Classes in digital forensics – the collection, examination and presentation of digitally stored evidence in criminal and civil investigations – are being created fast on college campuses, reports USA Today. About 100 colleges and universities offer undergraduate and graduate courses in digital forensics, with a few offering majors. Five years ago, there were only a handful. Traditional students, police officers, other government employees, and aspiring security consultants are taking the courses as more crooks stash ill-gotten data and goods on PCs, PDAs, cellphones, network servers, iPods, and even Xboxes.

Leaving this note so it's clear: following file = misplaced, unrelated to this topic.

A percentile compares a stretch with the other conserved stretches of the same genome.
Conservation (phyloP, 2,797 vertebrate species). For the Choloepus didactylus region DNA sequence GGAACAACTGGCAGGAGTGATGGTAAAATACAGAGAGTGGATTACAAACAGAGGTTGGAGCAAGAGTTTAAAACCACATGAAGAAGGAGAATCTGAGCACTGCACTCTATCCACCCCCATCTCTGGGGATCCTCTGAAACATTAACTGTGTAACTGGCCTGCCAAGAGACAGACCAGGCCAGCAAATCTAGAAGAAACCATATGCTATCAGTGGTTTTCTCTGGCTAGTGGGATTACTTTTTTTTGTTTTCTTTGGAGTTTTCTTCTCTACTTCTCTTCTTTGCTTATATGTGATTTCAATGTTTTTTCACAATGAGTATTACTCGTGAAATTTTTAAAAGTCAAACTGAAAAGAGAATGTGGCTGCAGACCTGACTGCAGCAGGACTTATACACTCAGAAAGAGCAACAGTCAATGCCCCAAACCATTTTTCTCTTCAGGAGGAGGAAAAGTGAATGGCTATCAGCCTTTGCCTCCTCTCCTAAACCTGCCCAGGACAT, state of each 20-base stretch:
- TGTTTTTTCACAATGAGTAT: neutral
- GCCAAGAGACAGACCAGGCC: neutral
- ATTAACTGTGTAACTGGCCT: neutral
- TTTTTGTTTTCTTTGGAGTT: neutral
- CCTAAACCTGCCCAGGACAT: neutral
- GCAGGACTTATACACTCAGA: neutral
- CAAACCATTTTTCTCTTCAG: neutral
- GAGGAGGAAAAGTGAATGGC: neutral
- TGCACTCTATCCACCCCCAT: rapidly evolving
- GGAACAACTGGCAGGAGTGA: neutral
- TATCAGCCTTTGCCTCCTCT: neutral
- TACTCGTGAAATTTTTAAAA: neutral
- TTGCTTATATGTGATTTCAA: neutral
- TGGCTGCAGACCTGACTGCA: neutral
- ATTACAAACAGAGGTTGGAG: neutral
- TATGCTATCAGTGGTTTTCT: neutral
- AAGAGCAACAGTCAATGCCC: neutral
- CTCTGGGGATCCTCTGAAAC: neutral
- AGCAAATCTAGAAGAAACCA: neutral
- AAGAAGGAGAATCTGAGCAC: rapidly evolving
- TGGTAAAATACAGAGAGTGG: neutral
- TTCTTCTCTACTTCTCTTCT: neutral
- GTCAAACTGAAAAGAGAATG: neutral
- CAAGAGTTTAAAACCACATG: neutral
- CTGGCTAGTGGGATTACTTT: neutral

Students learn where to find digital evidence and handle it without contaminating it. Students are shown how to examine evidence and present it clearly during court testimony. “If you revert to geek speak, you can lose a judge, jury, and prosecutor,” says Mark Pollitt, former FBI agent now teaching digital forensics professor at Johns Hopkins University. The evidence is particularly important in the seizure of data for child pornography cases, says Marcus Rogers, an associate professor who heads the computer forensics program at Purdue University’s College of Technology. The FBI handled more than 9,500 computer forensics cases in fiscal year 2005, compared with about 3,600 in fiscal 2000.